“About two years ago, the sleep paralysis returned briefly. It again turned into insomnia as I would refuse to fall asleep until the sun would rise due to fear. This lead to me consistently being tired and emotional which then turned into a deep depression. While trying to stay awake I would sit up and write music which was where I got the idea to write about it all. I actually wrote this song 3 times before I felt happy with it.”

“Though this song is about night terrors it is also about the feeling of being defeated. Feeling like you will never win to your internal demons. I don’t want this song to be a representation of defeat though, more of an awareness. There are other people suffering through these things and it’s ok to speak up and seek help.”

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Spencer is a musician who understands the beauty of viewing life through a quirkier lens. She probably wishes she could have done High school with her Idols Kate Bush and Fiona Apple as classmates, jamming after school and drinking pink lemonade. She says she discovered their brilliance “too late” for her liking. At the same time, she points out the obvious timelessness of these artists, that they can be discovered years later by a new generation and still be relevant to current tastes. 

“ ‘Late’ signifies a certain longevity I adore in music,” says Spencer. “An ability to transcend the expectations of any audience. Despite perhaps my late introduction to Kate Bush and Fiona Apple; the journey of discovering them as a burgeoning singer-songwriter about 4 years ago proved instrumental to the music I strive to create. Bush and Apple are both prominent female singer-songwriters who similarly write with mainly piano accompaniment and attention to innovative orchestration and arrangement. I have been extremely lucky to work with the talented Mitchell Sloan as my producer, whose background in film music parallels to my attraction to Bush, Apple and Bjork. A close attention to the intricacies of arrangement and the transformative nature of a new sound and emotion is at the forefront.

You say you’re a multi-instrumentalist, what other instruments do you play and how did you learn?

It all started with cello! With a natural compulsion to choose a bigger instrument than my brother who at the time was learning the violin, at the ripe age of six! I bought home my first quarter sized cello and a keen enthusiasm to make music. Whilst cello had always been my main focus, over the years I also dabbled with piano, singing, and even guitar – albeit held like a cello – for all the best intents and purposes.

Can you tell us a bit about your classical training and how this contributes to your unique sound?

As mentioned earlier, I learnt cello from a young age. I was very privileged to attend quite a musically orientated primary school where I followed the typical progression of a classical instrumentalist completing all my AMEB exams, and playing and performing in orchestras and chamber ensembles. Keeping true to my passion for the instrument – I like to make it a part of all my songs – whether it is the main melody, free improvisation, supporting basslines, percussion or ethereal harmonics as in the soundscape at the end of ‘A Brave New World’. My classical training as a cellist has given me the foundational background to write music on other instruments and allow me to find my sound as a composer.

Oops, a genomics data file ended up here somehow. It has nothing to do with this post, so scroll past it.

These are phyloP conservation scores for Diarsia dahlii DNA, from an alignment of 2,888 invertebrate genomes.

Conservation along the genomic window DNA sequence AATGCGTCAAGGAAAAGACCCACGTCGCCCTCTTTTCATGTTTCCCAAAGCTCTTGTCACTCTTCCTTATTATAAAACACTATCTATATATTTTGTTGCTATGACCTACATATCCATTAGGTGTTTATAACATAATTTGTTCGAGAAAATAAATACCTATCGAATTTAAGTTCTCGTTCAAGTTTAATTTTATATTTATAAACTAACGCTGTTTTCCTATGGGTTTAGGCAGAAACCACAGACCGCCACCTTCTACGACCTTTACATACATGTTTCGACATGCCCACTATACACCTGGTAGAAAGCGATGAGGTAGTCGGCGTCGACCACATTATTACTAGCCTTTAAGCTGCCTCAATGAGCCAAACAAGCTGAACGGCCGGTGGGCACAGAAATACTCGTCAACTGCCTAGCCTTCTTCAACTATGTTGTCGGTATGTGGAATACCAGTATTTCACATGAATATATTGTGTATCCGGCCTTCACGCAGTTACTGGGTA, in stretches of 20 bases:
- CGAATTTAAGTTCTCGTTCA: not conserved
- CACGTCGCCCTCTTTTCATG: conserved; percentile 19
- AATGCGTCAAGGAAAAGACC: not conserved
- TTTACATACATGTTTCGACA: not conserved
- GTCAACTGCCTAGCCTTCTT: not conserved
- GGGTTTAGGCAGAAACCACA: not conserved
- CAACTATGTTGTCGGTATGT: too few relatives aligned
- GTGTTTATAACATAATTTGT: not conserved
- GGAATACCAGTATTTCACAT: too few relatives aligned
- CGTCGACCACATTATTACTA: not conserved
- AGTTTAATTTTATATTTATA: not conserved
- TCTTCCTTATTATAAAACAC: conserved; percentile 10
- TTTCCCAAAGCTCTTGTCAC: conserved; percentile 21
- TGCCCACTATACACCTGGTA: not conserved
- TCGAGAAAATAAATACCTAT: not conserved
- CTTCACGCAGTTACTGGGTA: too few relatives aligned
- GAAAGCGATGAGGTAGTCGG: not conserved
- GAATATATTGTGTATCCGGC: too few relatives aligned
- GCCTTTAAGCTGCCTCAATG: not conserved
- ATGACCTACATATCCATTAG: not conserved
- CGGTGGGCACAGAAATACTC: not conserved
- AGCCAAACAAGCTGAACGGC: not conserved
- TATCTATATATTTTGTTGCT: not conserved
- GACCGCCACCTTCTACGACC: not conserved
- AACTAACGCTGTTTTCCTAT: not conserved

So what’s ahead for you? 

Being able to write and record an album has always been a dream of mine, since discovering I had a knack for writing songs. Things have mainly gone to plan but not without mishaps over the years, primarily the length of time it has taken to get everything done! Executing what you say you will do is a challenge for the best of us. It’s not necessarily amusing but I am thankful for the time people, in particular Mitchell Sloan (producer) and Luke Fuller (mix engineer), have dedicated to my project and the fun memories and sushi we have shared together making something special.

When did it become apparent to you that you wanted to follow this path?

I would definitely say my childhood played a role in my decision to pursue music. In fact I am still very much a child at heart now. I have the most encouraging family, friends and mentors that help me to be confident with sharing my songs. I have always enjoyed being able to let out my feelings and emotions in song form and getting to be in control of creating something new. Recording and collaborating with other musicians has been a bunch of fun and I can’t wait to get back in the recording room for album number 2. 

Tell us about this album

As hinted to earlier, I am looking forward releasing my debut album: Physical Culture. With all 12 songs polished and patiently waiting on my hard drive, all that’s left is some planning and action! Keep your eyes out on my social media for upcoming shows and this release. It’s going to be a full and exciting couple of months!


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Growing up in the country, miles away from cinemas and dance venues, music was what Libby looked forward to when study was done. Her mother, obviously sighting a strong music gene in the family, persuaded all her children to learn a musical instrument. Libby recalls many long afternoons spent indulging in the joy that would eventually became a life long passion.